emoji darwin newton vorderman stemoji
From left to right: Origin of the Species author Charles Darwin, inventor of the theory of gravity Isaac Newton, and Carol Vorderman (the woman who used to be on Countdown)EngineeringUK

What do Charles Darwin, Isaac Newton and Carol Vorderman have in common? They are all 'heroes' worthy of becoming emojis – at least according to the non-profit organisation EngineeringUK. While Darwin and Newton are credited with fundamentally transforming humanity's understanding of the world around us, Vorderman used to be on Countdown.

The new emojis form part of an initiative aimed at inspiring school children into STEM (science, technology, engineering, and maths) careers. Included in the 23 STEMojis are figures that range from Darwin, Newton and Isambard Kingdom Brunel, to Vorderman, celebrity chef Heston Blumenthal and comic actor Richard Ayoade.

The decision to include the likes of Vorderman and Ayoade alongside scientific luminaries was defended by Paul Jackson, the chief executive of EngineeringUK. Jackson hopes that by doing so it will draw attention to a wide range of STEM figures, while also being accessible to a "modern-day teenager".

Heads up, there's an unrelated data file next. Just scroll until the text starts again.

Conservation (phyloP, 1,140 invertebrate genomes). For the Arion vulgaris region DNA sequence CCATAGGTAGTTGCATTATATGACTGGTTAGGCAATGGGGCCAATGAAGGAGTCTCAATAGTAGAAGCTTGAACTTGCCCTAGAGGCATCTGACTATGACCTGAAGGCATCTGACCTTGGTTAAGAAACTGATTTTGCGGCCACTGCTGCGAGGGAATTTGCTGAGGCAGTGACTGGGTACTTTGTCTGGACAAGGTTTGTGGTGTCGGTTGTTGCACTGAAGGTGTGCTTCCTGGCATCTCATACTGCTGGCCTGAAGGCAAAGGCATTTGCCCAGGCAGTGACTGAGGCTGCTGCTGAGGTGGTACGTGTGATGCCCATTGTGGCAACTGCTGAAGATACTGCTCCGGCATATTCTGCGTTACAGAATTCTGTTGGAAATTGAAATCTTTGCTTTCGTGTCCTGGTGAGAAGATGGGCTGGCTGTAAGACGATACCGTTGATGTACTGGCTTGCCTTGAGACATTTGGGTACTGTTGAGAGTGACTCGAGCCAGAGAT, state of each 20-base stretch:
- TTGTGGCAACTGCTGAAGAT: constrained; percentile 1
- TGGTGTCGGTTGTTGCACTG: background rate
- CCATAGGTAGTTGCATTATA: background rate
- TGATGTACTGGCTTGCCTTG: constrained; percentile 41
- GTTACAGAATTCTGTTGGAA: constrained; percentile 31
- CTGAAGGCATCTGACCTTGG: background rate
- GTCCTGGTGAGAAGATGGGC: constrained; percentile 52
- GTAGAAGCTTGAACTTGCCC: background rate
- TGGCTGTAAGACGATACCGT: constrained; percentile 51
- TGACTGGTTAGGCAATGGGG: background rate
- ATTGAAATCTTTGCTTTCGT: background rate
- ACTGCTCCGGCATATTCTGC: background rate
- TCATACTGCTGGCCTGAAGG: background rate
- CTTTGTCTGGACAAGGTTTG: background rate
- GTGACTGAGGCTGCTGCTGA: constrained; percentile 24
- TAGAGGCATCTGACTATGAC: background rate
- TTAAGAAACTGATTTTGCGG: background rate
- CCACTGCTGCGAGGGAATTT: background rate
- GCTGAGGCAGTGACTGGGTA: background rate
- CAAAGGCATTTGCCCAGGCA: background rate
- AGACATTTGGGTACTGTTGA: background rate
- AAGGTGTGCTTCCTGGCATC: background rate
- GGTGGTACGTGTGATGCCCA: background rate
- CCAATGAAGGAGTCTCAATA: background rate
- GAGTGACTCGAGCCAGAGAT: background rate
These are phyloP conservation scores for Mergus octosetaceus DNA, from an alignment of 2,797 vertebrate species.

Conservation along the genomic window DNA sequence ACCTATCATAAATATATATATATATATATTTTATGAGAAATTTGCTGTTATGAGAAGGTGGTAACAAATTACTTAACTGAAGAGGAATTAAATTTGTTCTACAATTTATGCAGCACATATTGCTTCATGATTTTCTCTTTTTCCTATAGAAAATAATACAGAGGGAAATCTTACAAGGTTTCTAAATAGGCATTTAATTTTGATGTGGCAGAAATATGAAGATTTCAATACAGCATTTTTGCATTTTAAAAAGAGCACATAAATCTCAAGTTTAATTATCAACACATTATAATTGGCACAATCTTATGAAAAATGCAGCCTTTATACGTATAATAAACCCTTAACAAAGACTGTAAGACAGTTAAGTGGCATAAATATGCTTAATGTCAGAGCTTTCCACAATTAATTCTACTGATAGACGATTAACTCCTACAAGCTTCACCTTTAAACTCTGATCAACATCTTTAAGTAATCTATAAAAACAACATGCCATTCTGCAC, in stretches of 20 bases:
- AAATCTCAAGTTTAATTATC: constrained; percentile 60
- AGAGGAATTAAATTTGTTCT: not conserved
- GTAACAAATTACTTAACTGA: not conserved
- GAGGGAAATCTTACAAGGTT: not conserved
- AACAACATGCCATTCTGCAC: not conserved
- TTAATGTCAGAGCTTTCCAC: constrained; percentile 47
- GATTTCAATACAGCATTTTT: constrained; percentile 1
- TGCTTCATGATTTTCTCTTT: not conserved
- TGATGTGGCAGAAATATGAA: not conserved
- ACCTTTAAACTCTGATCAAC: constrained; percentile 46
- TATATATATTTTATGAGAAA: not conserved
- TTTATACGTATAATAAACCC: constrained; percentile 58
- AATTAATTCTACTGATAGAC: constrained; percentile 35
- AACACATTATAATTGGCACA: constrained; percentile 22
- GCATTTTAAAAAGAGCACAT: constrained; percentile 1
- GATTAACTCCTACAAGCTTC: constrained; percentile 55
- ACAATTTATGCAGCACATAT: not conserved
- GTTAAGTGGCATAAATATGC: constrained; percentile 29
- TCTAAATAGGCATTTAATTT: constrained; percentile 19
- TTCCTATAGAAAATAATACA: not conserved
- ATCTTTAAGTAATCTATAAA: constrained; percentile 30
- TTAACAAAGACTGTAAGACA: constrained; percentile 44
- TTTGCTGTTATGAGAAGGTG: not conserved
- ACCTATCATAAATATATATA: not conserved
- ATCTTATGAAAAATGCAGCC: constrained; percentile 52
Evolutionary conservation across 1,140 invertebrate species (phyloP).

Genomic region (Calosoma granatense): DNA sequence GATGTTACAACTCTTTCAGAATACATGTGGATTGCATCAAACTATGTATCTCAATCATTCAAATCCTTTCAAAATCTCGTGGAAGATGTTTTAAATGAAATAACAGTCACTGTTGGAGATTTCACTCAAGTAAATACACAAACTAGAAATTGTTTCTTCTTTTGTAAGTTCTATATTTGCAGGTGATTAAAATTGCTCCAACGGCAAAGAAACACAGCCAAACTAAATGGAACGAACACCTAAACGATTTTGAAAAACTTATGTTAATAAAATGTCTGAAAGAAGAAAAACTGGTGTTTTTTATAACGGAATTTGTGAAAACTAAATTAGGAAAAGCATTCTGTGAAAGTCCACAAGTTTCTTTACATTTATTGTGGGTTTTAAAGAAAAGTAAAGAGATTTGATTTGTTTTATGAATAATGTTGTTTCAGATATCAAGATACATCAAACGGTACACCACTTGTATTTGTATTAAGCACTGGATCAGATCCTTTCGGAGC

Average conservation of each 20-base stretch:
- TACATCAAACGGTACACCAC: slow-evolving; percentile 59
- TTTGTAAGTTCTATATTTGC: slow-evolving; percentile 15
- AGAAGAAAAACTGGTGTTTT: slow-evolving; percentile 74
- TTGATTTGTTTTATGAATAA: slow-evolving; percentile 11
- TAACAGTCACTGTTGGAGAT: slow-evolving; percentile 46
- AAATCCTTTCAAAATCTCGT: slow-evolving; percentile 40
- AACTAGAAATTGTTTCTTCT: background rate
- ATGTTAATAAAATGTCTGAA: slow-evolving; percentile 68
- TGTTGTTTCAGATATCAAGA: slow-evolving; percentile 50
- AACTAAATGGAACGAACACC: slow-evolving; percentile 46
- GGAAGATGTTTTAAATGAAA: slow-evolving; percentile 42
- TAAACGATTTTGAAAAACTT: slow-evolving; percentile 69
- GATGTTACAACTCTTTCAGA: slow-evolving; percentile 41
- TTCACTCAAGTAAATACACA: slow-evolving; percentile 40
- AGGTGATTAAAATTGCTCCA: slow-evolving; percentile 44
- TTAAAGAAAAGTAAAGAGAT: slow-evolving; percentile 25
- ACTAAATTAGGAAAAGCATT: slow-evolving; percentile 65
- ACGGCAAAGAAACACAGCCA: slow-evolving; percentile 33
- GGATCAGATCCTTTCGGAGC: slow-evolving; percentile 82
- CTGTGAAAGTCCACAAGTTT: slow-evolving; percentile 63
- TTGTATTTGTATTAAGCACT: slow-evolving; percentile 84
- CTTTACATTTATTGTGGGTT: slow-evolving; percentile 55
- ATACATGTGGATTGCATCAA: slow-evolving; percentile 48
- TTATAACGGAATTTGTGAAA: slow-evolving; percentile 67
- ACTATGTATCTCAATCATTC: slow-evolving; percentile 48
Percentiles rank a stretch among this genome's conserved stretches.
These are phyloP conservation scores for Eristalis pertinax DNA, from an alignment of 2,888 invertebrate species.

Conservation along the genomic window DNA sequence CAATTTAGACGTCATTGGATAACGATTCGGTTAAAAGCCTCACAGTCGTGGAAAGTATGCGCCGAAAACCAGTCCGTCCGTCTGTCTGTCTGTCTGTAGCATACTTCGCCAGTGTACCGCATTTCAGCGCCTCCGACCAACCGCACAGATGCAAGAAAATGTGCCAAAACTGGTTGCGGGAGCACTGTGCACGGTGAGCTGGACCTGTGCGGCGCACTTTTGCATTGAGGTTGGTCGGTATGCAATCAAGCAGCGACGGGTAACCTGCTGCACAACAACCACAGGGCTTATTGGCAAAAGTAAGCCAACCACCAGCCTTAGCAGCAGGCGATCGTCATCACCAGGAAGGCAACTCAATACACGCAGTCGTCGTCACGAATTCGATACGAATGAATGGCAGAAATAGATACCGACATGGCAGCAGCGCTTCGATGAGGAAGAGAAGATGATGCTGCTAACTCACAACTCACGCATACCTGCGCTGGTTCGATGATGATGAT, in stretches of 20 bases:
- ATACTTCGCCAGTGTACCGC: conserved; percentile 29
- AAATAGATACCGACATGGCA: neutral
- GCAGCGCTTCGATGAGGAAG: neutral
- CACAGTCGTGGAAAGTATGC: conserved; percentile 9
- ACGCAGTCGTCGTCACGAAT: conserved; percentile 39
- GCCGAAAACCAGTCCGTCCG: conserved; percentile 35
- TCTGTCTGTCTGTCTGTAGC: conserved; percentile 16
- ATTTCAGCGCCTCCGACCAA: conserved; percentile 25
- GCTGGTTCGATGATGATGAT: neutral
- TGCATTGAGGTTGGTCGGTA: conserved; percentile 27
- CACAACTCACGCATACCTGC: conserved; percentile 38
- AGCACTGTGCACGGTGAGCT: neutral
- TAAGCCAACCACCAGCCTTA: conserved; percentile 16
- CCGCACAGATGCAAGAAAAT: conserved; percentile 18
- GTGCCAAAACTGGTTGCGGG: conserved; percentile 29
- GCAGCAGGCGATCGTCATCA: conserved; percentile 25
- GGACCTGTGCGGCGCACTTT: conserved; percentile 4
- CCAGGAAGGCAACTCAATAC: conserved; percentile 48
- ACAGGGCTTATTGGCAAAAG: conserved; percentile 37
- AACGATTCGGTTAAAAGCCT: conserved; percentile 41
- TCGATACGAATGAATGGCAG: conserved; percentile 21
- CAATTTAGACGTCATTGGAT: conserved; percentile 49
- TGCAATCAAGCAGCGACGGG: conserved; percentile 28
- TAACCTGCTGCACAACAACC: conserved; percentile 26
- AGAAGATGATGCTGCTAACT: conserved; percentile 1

"Whilst it might seem strange to group Richard Ayoade and Marie Curie together as emojis, we are showcasing the different contributions science and engineering make to our lives," Jackson said. "We hope that these fun STEMojis will get young people talking about science and engineering and thinking about where their studies could lead them. We look forward to receiving additional suggestions of STEM heroes to be celebrated in this way."

The rise of emojis

Emojis have soared in popularity in recent years, having first been invented two decades ago in Japan as a way of adding nuance to text communications on the first feature phones. While some have proclaimed that the rise of emojis signals the death of language, others have said that they have given a voice to the illiterate.

"I think it's making me totally dumb. It's dumbing me down, but maybe we need that," Nimrod Kamer, a self-proclaimed emoji expert, recently told IBTimes UK. "I was born in Israel so I have an accent. Using emojis I feel I can ignore my accent. There are no typos in emojis.

The rise of emoji: The death of language or a voice for the illiterate?IBTimes UK

"It's a way to annoy many people in academia – students and professors – who really believe in long PDFs. You give them a few emojis and tell them 'that's my dissertation' and see what they say. It's class warfare. Emojis is the way for the illiterate and the uneducated to fight back against the establishment."

The new emojis created by EngineeringUK are to be submitted by the Big Bang Fair – set to take place in March next year – to the Unicode Consortium for approval so that they can be used by smartphone and tablet users.